in each case and design a plan of intervention (a narrative) that they believe will resolve the ethical issue at hand. Developing these types of narratives will be beneficial to practitioners as they enter the mental health profession and begin counseling clients in real time
. Assignment: 1. Students will carefully review the three ethical dilemmas outlined below in order to prepare a plan of intervention to resolve these issues.2. Each ethical issue will require the student to answer the same questions for each specific scenario. Your response to the four (4) questions for each scenario should not exceed a combined total of 250 words. Students who require more words should do so judiciously. 3. Students will follow the format example below for this assignment. 4. This assignment will be written and submitted as a Microsoft WORD document, 12 pt. Times New Roman font, single spaced, which will be submitted to the instructor via the blackboard for evaluation and grading on or before the due date of June 25, 2020. 5. This ethical scenario project is worth 150 Points toward your final grade. 6. This assignment does not require sources beyond the textbook and outlines provided for the course. However, if a student desires to look beyond these resources and acquire additional information to complete their project, a reference page will be added to their document. 9. The final page of this assignment will be a conclusion. Students will briefly share what they learned from doing this assignment. There is no word amount requirement for your conclusion, but your conclusion must be substantive. 10. Students will find the three ethical dilemmas for this assignment on the next page. NOTE: All academic writings should be free of grammatical issues and should follow a logical progression of thought.
ETHICAL DILEMMA ONE
Suzanne has worked in a primary care counselling agency for four years and has become good friends with a colleague there, Michelle. Michelle is a highly respected and liked member of the team. Suzanne discovered recently that Michelle has been drinking heavily, and for some time. While she appears to be sober at work, Suzanne is fearful for Michelle’s clients and her capacity to work professionally. Michelle became distressed when asked about this by Suzanne, and begged Suzanne not to say anything to her manager – she would ‘lose [her] job and become unemployable’. Suzanne feels torn between trying to support her friend to turn things around personally, and the wellbeing of Michelle’s clients, which increasingly seems to be compromised.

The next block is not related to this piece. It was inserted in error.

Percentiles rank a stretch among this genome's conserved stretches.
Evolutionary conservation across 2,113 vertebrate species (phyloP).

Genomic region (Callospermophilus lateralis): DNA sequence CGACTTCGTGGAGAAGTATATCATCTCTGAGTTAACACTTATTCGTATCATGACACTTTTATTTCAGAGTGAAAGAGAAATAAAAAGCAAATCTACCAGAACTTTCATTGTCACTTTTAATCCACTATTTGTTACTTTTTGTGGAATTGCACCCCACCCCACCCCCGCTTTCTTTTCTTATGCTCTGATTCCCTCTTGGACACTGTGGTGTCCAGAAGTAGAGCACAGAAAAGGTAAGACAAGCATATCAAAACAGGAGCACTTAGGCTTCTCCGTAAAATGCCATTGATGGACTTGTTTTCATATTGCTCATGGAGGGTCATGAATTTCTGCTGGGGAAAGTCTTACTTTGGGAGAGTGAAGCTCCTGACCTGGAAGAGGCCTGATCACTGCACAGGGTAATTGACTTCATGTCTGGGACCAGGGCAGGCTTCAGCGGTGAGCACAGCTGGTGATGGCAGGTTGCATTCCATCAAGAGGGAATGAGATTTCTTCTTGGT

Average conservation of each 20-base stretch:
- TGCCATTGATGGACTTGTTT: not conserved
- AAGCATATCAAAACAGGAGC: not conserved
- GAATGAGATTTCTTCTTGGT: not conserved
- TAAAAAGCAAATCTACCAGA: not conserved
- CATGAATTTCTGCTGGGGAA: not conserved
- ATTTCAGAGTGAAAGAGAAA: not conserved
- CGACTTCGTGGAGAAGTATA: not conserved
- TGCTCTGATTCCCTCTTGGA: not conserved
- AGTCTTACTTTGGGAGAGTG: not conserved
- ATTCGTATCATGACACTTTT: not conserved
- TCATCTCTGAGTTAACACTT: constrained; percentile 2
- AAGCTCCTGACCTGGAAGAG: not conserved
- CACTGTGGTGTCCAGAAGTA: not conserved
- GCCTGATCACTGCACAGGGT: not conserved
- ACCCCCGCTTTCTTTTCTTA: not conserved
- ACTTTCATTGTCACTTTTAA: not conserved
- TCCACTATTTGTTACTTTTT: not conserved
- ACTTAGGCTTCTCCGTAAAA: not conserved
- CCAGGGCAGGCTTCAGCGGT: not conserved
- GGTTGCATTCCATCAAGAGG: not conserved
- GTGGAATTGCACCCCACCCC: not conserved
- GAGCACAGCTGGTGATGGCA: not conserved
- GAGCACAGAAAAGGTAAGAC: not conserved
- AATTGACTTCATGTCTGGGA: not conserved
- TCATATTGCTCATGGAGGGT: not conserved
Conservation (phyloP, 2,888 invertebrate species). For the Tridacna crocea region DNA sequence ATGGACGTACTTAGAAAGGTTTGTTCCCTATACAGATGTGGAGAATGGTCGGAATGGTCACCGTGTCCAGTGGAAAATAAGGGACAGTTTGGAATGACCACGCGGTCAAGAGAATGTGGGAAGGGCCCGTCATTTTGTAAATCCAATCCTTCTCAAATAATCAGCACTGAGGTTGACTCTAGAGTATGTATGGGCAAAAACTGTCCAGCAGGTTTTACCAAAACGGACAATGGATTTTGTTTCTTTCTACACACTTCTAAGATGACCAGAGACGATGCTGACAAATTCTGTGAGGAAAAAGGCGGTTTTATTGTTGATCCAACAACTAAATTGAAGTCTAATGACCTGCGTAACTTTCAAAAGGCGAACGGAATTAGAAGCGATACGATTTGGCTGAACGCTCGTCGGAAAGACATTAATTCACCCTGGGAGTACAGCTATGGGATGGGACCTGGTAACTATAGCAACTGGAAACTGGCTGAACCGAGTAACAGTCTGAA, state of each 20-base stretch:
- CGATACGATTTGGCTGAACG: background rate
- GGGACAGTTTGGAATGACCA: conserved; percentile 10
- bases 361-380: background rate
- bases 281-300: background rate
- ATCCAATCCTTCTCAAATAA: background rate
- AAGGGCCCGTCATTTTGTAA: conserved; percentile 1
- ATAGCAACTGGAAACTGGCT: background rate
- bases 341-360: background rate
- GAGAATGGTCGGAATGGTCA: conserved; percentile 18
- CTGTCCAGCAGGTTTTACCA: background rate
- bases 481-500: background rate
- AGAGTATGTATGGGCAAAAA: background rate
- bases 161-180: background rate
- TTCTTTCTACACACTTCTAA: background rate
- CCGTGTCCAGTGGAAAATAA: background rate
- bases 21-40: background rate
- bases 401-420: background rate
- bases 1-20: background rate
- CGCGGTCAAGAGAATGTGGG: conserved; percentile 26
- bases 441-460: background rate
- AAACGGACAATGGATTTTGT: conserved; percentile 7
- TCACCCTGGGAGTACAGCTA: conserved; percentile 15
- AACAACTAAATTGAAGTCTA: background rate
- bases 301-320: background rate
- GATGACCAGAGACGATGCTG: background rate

ETHICAL DILEMMA TWO
You work as an independent practitioner in your own home seeing clients for counselling. You have been seeing Joy for three months. She initially made contact with you on the recommendation of an infertility support group she was attending. She and her partner had been trying for children but have been told that in all likelihood this is not going to be successful. The counselling appeared to be progressing well and Joy was beginning the difficult process of talking about her grief. The last time you met with Joy she was angry and distressed. She had noticed a photograph of you and your children on the wall. She felt that this was an inappropriate self-disclosure and did not feel able to talk to you anymore. She walked out of the session half-way through.
ETHICAL DILEMMA THREE
Dr. Vanessa Ives works in a solo private practice. She has been working with Mr. Dorian Gray for several months for signs and symptoms of depression. Mr. Gray comes to some sessions as emotionally intense, and high strung. Dr. Ives has considered the possibility that Mr. Gray suffers with some type of cyclic mood disorder. As part of treatment, Mr. Gray admitted to experiencing anger management issues, to the point where he described physically intimidating his wife and pushing her down. They worked on anger management skills. Mr. Gray reported progress in this area. Dr. Ives receives a phone message from Mr. Gray’s wife. In the voicemail, Mrs. Gray reports that Mr. Gray has become more physically intimidating and has starting to push her around. The voicemail indicated he has not cause her any significant harm. She requested a session to see Dr. Ives to explain what is happening between them. Dr. Ives only met Mrs. Gray informally while she sat in the waiting room before and after several sessions. Dr. Ives wants to be helpful, but she is struggling with whether she should even return Mrs. Gray’s phone call. Dr. Ives has a personal history of being involved in a physically abusive relationship herself and is concerned about both the clinical and ethical issues involved regarding calling Mrs. Gray back.
Students will answer the following questions for each scenario: 1. What ethical principle (s)* are involved in this scenario? Explain your answer. If more than one principal is involved (and that is always a possibility with ethical issues), are they in harmony with each other or are they competing principles? 2. How will you resolve this dilemma? 3. Provide an alternative resolution/intervention in case your first attempt fails. 4. What psychology theory is directly or indirectly reflected in your resolution/intervention? If none, why not? (i.e. Psychoanalytic Theory, Humanistic Theory, Behavioral Theory, etc.) *Please refer to the list of ethical terms and principles found on page 1 of the ethical collage research project.
1. The ethical issues and /or principle involved in this scenario are……………….
2. To resolve this ethical issues, I will first…………..
3. An alternative intervention or resolutions would be to…………
4.My intervention mostly reflects the philosophies be the Behavioral Therapy. In particular, the notion that……….
All the three scenario must be the same format and the the conclusion and references.
conclusion should based on what you laerned in this project as a way forwrd to your practice as a conselor